Dan Tana's is the kind of place you'd expect to find Mickey Spillane hunched over the bar, legs crossed, cigarette flipping over to the other side of the mouth and asking for a double Scotch.
It's the kind of place that lures restless spirits late at night from their haunts to resuscitate over a good gin and tonic, a plate of pasta or a good look at the guys and dolls who always look good. Dan Tana's is one of the few restaurants in Hollywood whose kitchen and bar is open until 1 a.m.
On a scale of 1 to 10, the people-watching at Tana's rates 10--plenty of flesh and hair, lots of dames and a movie crowd that looks as if it was costumed for a film noir.
Tana used to be an actor, turned producer, and there is plenty of two-cheek kissy-kissy stuff going on from table to table, the way they do in Rome or Cannes. No tourists here.
But you can sort of take it all in sitting at the bar, where the view is best. You'll also get a good view of the bordello-red wallpaper, red leather booths, Chianti bottles hanging from the ceiling, the flickering of candles on the red checkered-clothed tables. You'll see the pantomime of tossed Caesar salad at table side--a disappearing art that should be relished while it still lasts.
Sitting in a cozy, comfy corner of the "in" room, where movie moguls make their best deals and some of the friendliest professional waiters serve, I ordered spaghetti and meatballs. Jimmy Cano, the maitre d', looked down at me over his Ben Franklin specks and said, "Take the veal Parmigiana. It comes with spaghetti Bolognese. We'll throw a meatball on it just to keep you happy." The pasta plates are heaping, he reminded me. Like Mt. Vesuvius.
Anyway, I got the meatball smack in the middle of the side dish of spaghetti Bolognese.
It's the kind of sauce Southern Italians in the neighborhood near where I grew up called gravy. The meatball was the grainy type that crumbles into fine particles in your mouth, just the way you'd find in Little Italy or at Mamma Leona's on a Sunday afternoon in New York.
Tana's chef of 20 years, Mate Mustac, who, like Tana, is from the Adriatic in Yugoslavia, is a fairly accurate translator of Southern Italian cuisine of the type you find in New York, which is slightly different from the Southern Italian cooking you find in Southern Italy, or anywhere, for that matter.
A linguine with clam sauce that passed under my nose smelled great. Another linguine dish loaded with shellfish and clams also sailed by. I began to think maybe I should have ordered the linguine. But the Parmigiana was keeping me busy. It was a huge portion with a lake of melted cheese floating over the saucy top.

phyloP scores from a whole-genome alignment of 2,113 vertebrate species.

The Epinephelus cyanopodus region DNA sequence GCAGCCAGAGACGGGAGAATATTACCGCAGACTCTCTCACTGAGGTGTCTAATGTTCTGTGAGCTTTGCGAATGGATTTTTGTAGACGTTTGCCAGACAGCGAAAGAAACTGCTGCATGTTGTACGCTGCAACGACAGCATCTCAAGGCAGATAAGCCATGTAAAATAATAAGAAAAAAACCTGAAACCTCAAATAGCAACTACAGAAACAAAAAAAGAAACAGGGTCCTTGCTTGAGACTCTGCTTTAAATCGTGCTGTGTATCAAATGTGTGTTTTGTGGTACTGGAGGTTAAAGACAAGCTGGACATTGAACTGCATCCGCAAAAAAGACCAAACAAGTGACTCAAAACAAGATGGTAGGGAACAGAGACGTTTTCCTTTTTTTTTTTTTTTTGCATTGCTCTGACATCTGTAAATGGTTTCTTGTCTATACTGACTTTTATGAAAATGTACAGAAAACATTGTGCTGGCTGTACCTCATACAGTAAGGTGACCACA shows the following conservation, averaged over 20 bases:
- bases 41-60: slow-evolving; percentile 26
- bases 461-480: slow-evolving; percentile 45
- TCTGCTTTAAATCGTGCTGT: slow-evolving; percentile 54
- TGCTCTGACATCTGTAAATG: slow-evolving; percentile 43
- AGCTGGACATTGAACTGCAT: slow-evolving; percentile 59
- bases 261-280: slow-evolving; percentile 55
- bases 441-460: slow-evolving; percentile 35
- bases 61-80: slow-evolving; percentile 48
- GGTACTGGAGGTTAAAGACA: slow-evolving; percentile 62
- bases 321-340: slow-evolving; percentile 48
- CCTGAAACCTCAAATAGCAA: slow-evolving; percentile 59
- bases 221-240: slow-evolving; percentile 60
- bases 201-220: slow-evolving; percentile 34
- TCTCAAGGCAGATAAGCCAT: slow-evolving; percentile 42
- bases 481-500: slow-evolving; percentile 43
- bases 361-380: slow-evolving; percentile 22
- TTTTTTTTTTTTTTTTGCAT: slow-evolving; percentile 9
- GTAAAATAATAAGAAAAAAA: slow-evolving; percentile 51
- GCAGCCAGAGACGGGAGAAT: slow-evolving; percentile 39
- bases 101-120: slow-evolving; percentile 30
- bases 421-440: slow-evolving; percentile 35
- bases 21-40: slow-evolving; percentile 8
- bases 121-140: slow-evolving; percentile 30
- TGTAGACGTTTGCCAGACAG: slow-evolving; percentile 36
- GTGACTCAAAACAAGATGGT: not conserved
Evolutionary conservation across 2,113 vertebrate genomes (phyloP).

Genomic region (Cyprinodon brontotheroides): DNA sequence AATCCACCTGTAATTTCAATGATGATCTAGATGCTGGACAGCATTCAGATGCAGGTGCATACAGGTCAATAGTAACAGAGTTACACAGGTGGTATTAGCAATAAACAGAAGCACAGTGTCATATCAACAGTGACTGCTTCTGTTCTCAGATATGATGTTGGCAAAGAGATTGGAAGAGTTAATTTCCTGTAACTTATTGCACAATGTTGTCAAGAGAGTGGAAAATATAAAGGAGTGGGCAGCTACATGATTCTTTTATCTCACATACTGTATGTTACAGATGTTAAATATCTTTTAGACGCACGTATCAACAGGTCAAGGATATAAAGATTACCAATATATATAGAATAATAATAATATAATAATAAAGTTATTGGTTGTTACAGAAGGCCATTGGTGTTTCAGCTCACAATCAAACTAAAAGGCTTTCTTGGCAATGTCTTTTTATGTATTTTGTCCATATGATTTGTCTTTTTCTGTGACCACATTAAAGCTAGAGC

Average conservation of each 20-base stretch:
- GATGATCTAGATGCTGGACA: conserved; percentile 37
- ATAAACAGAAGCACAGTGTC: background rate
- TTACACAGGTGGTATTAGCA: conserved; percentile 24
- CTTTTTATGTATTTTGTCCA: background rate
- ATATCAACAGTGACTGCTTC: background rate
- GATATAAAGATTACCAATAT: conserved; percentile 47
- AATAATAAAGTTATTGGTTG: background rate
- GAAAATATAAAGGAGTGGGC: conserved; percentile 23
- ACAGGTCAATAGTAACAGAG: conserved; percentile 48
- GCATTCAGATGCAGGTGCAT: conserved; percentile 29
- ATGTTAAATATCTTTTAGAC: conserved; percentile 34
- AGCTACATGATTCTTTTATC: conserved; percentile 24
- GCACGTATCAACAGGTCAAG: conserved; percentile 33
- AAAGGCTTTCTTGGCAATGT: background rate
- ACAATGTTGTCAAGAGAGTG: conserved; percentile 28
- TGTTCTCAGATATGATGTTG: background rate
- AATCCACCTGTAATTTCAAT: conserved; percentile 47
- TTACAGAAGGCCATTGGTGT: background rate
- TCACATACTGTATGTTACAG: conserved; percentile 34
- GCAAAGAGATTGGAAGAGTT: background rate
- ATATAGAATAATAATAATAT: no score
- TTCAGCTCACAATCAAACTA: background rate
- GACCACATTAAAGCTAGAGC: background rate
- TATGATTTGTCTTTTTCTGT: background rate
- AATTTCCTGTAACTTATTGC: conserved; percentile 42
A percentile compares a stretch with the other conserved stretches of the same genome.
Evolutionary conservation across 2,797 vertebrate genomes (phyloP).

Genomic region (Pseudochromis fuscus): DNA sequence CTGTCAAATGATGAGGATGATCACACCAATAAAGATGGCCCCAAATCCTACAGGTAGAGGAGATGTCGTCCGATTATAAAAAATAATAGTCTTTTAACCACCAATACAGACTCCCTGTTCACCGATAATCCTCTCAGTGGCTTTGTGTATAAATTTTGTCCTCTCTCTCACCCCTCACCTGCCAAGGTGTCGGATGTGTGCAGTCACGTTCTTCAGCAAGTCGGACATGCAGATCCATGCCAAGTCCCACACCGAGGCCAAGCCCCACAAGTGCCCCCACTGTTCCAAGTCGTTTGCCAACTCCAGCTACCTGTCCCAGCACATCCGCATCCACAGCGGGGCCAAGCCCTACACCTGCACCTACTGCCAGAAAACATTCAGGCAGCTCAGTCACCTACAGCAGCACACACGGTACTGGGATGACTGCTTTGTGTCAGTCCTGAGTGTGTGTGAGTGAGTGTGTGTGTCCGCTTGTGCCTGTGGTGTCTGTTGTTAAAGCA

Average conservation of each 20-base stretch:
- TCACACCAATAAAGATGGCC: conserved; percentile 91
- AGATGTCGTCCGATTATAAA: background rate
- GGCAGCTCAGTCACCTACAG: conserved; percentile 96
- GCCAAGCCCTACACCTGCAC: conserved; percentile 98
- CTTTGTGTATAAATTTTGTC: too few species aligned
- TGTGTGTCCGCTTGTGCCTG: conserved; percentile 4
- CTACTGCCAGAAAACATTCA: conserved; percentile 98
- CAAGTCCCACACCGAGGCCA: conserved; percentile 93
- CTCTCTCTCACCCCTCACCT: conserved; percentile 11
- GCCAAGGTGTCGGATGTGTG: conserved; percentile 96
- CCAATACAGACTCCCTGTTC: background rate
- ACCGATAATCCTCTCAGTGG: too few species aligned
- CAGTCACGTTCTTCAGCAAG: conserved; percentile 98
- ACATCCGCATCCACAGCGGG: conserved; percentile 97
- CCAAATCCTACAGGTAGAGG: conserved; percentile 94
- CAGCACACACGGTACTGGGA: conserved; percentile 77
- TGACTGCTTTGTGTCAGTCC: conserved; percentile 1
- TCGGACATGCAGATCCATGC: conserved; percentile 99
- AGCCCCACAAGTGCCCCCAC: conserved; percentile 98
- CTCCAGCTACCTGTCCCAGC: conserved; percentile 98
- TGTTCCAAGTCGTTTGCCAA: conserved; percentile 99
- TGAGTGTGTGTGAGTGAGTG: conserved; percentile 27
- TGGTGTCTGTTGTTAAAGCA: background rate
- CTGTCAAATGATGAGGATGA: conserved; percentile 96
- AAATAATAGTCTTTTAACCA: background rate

The antipasto, which comes with a complete dinner ($6 extra with soup, entree and coffee), has a big black olive on top that I especially like. The caponata is good too. The Tana special salad is a close cousin of the antipasto, only tossed.
You'll need to hit Lotto to order the steak. It's $30. There are other choices, however. The menu is loaded with pastas in the $12 to $16 range, including a baked mostaccioli I was tempted to order, but didn't because it is so rich with cheese. Then there is fettuccine Alfredo or carbonara I'd like to order when I can afford the calories. When I'm dieting, I usually go for the vermicelli with basil and fresh tomatoes. Low calories, high price: $16.
Everyone I've talked to about Tana's says Tana's has some of the freshest fish on the block. I can vouch for the calamari and clams. The white fish Evelina, the chef's specialty, was excellent when I took a bite from a friend's fork.
If you like veal, I would definitely try the piccata or the saltimbocca (veal scallop topped with proscuitto and sage). They are dishes that have passed the test of time with flying colors.
In fact, most of the stuff on the menu hasn't changed since Tana opened 25 years ago. What that tells you is that everything on the menu has been through the mill of discernment by some of the most finicky eaters in the country. Why else would a restaurant with just 20 tables be packed at midnight. Don't ask me. I just eat there. I mean, dine there.
Dan Tana's, 9071 Santa Monica Blvd. West Hollywood. (213) 275-9444. Open for dinner from 5 p.m. to 1 a.m. seven days. Reservations essential. Major credit cards accepted. Valet parking available. Average entree $16. Full bar.